As her friend and early reader Lena Dunham puts it to me in an email, “People know what Emily looks like. They have a sense of her based on limited snippets of social media access, and they think they understand her because of her street style. But she’s actually in many ways been obscured by her own image, something she discusses in the book with a lot of skill. And so this is actually Emily becoming a known quantity, but also making it clearer that she’s an unknown quantity”.

“We literally haven’t had one of her before”, Dunham added. “I mean, I’m pretty sure she’s the first global supermodel to write a Marxist leaning book of feminist theory… but if someone can name another one for me I’ll be psyched”.

Despite the complications therein, the ‘Blurred Lines’ video was undeniably her launchpad, and it did to Ratajkowski what launchpads have done to many beauties in the music and film industry—that is, flattened and amplified. She landed those Sports Illustrated shoots and also a role in David Fincher’s Gone Girl, then later in the EDM-bildungsroman We Are Your Friends. In movies, she was the hot girl for whom husbands strayed from wives, whom boyfriends lost to new boyfriends.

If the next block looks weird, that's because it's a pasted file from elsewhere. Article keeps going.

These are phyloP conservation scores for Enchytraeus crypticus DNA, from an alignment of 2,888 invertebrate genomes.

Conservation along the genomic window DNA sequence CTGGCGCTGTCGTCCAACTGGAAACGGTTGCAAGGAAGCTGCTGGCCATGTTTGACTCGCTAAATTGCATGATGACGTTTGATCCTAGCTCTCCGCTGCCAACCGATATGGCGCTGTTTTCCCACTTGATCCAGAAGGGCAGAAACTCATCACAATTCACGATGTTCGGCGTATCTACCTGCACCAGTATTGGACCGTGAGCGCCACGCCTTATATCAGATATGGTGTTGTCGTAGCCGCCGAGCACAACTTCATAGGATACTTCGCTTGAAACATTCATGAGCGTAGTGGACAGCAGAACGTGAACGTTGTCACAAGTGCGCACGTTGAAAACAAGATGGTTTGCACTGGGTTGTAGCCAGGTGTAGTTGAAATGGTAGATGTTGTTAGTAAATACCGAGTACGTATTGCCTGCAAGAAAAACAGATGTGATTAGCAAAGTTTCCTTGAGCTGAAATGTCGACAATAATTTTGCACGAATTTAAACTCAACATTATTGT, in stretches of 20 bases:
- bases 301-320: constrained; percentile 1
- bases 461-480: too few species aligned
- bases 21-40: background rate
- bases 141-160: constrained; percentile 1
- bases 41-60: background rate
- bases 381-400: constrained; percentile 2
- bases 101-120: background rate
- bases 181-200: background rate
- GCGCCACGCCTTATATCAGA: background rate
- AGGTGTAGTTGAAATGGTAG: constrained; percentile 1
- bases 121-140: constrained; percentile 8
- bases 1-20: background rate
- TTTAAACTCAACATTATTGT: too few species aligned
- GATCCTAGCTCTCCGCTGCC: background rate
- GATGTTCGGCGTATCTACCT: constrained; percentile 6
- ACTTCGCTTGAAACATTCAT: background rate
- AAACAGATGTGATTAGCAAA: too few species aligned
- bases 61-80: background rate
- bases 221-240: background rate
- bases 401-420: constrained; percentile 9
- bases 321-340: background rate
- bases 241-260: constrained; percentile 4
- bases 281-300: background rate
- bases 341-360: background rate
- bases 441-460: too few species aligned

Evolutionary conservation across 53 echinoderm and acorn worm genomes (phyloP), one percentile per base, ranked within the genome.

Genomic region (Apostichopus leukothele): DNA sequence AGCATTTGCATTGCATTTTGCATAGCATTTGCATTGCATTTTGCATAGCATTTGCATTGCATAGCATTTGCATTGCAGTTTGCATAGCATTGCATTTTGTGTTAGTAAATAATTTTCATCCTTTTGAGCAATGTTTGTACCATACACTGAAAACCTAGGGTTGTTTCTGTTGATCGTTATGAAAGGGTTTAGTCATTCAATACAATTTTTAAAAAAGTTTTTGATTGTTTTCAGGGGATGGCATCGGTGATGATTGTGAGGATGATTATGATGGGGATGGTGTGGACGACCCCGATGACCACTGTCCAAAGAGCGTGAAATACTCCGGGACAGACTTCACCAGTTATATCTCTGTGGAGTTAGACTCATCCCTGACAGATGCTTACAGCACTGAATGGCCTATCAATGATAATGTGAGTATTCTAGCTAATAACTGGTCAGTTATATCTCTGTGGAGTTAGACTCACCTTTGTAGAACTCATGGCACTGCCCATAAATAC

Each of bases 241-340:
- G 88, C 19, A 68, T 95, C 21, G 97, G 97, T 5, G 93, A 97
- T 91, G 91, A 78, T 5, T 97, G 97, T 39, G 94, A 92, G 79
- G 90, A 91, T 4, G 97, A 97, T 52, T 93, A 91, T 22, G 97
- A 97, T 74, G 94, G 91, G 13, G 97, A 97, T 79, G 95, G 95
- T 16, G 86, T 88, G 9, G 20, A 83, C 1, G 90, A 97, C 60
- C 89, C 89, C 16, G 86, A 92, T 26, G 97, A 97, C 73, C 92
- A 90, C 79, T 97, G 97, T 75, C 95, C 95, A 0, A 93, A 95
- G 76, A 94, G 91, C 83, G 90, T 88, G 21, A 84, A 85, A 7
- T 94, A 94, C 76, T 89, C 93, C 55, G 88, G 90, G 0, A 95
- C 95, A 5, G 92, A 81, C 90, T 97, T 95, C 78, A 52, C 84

You can easily see a person for whom this is true wanting to explain their whole selves and analyze their own rare position in the culture, to be the call that’s coming from inside the house (which she’s done fairly successfully in interview bursts and news-generating posts on social media). But you can just as easily see a person like this wanting to run. To move to the woods, or do what Ye does these days and wear a mask and try to live post-identity.

Ratajkowski seems to be aiming for a middle way. Before My Body is officially released in the world, she has to promote it, and she must watch again as someone else takes the process of her writing a book and puts her in a context of their choosing. It’s something she admits makes her uncomfortable as much as it excites her. The discomfort she staves off by focusing on having written something that she’s proud of. The excitement she fosters with a lot of focus.

“What I’ve been leaning towards recently, and this is evolving because I’m sort of in the midst of it right now, is that it’s very exciting and flattering to be able to have people want to talk about the book one way or another”, she said. “I’m somebody who, you know, when I’ve done press cycles in the past, I’ve been talking about perfume or hair care, and it’s so nice to be talking about real ideas that I’m super interested in”.